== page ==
The strong negative association between BPA and vitamin D in this elderly population warrants further investigation, particularly since this population is already at greatest risk of hypovitaminosis and fracture.

Open access

M Axelstad, U Hass, M Scholze, S Christiansen, A Kortenkamp, and J Boberg

Human semen quality is declining in many parts of the world, but the causes are ill defined. In rodents, impaired sperm production can be seen with early life exposure to certain endocrine-disrupting chemicals, but the effects of combined exposures are not properly investigated. In this study, we examined the effects of early exposure to the painkiller paracetamol and mixtures of human relevant endocrine-disrupting chemicals in rats. One mixture contained four estrogenic compounds; another contained eight anti-androgenic environmental chemicals and a third mixture contained estrogens, anti-androgens and paracetamol. All exposures were administered by oral gavage to time-mated Wistar dams rats (n = 16–20) throughout gestation and lactation. In the postnatal period, testicular histology was affected by the total mixture, and at the end of weaning, male testis weights were significantly increased by paracetamol and the high doses of the total and the anti-androgenic mixture, compared to controls. In all dose groups, epididymal sperm counts were reduced several months after end of exposure, i.e. at 10 months of age. Interestingly, the same pattern of effects was seen for paracetamol as for mixtures with diverse modes of action. Reduced sperm count was seen at a dose level reflecting human therapeutic exposure to paracetamol. Environmental chemical mixtures affected sperm count at the lowest mixture dose indicating an insufficient margin of safety for the most exposed humans. This causes concern for exposure of pregnant women to paracetamol as well as environmental endocrine disrupters.

Open access

Robert Rapaport, Jan M Wit, and Martin O Savage

The terms ‘idiopathic short stature’ (ISS) and ‘small for gestational age’ (SGA) were first used in the 1970s and 1980s. ISS described non-syndromic short children with undefined aetiology who did not have growth hormone (GH) deficiency, chromosomal defects, chronic illness, dysmorphic features or low birth weight. Despite originating in the pre-molecular era, ISS is still used as a diagnostic label today. The term ‘SGA’ was adopted by paediatric endocrinologists to describe children born with low birth weight and/or length, some of whom may experience lack of catch-up growth and present with short stature. GH treatment was approved by the FDA for short children born SGA in 2001, and by the EMA in 2003, and for the treatment of ISS in the US, but not Europe, in 2003. These approvals strengthened the terms ‘SGA’ and ‘ISS’ as clinical entities. While clinical and hormonal diagnostic techniques remain important, it is the emergence of genetic investigations that have led to numerous molecular discoveries in both ISS and SGA subjects. The primary message of this article is that the labels ISS and SGA are not definitive diagnoses. We propose that the three disciplines of clinical evaluation, hormonal investigation and genetic sequencing should have equal status in the hierarchy of short stature assessments and should complement each other to identify the true pathogenesis in poorly growing patients.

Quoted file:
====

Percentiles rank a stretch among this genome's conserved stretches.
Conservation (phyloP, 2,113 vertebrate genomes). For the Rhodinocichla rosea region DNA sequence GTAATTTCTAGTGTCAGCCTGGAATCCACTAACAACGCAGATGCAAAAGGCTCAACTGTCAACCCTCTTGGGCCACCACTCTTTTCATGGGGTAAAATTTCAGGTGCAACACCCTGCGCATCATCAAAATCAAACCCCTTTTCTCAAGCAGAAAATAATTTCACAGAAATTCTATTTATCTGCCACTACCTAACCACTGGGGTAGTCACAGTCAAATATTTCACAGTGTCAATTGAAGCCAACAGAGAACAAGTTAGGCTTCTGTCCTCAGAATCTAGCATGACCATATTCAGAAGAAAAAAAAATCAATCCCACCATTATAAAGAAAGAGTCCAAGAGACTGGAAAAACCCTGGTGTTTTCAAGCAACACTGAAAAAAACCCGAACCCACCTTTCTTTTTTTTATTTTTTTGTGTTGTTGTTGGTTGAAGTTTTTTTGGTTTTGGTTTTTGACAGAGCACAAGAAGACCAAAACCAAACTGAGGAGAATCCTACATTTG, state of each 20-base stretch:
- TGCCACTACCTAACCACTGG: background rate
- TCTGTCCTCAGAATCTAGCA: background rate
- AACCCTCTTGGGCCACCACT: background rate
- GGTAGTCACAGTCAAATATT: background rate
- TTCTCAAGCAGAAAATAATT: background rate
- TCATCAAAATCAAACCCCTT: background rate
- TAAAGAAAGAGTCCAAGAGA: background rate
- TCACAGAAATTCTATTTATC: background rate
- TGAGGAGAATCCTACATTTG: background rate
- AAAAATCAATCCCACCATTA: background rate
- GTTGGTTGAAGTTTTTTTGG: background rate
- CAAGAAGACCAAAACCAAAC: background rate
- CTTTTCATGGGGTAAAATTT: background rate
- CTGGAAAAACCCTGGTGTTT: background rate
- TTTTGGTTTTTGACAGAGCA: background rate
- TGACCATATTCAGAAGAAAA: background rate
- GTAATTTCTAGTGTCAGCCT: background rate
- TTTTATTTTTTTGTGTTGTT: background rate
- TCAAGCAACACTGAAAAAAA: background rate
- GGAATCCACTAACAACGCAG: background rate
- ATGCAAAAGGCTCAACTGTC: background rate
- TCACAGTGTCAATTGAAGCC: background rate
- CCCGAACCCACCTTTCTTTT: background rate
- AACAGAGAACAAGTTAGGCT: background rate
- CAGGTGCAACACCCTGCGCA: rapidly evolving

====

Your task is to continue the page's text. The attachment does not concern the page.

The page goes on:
Open access

Caroline Culen, Diana-Alexandra Ertl, Katharina Schubert, Lisa Bartha-Doering, and Gabriele Haeusler

Turner syndrome (TS), although considered a rare disease, is the most common sex chromosome abnormality in women, with an incident of 1 in 2500 female births. TS is characterized by distinctive physical features such as short stature, ovarian dysgenesis, an increased risk for heart and renal defects as well as a specific cognitive and psychosocial phenotype. Given the complexity of the condition, patients face manifold difficulties which increase over the lifespan. Furthermore, failures during the transitional phase to adult care result in moderate health outcomes and decreased quality of life. Guidelines on the optimal screening procedures and medical treatment are easy to find. However, recommendations for the treatment of the incriminating psychosocial aspects in TS are scarce. In this work, we first reviewed the literature on the cognitive and psychosocial development of girls with TS compared with normal development, from disclosure to young adulthood, and then introduce a psychosocial approach to counseling and treating patients with TS, including recommendations for age-appropriate psychological diagnostics. With this work, we aim to facilitate the integration of emphasized psychosocial care in state-of-the-art treatment for girls and women with TS.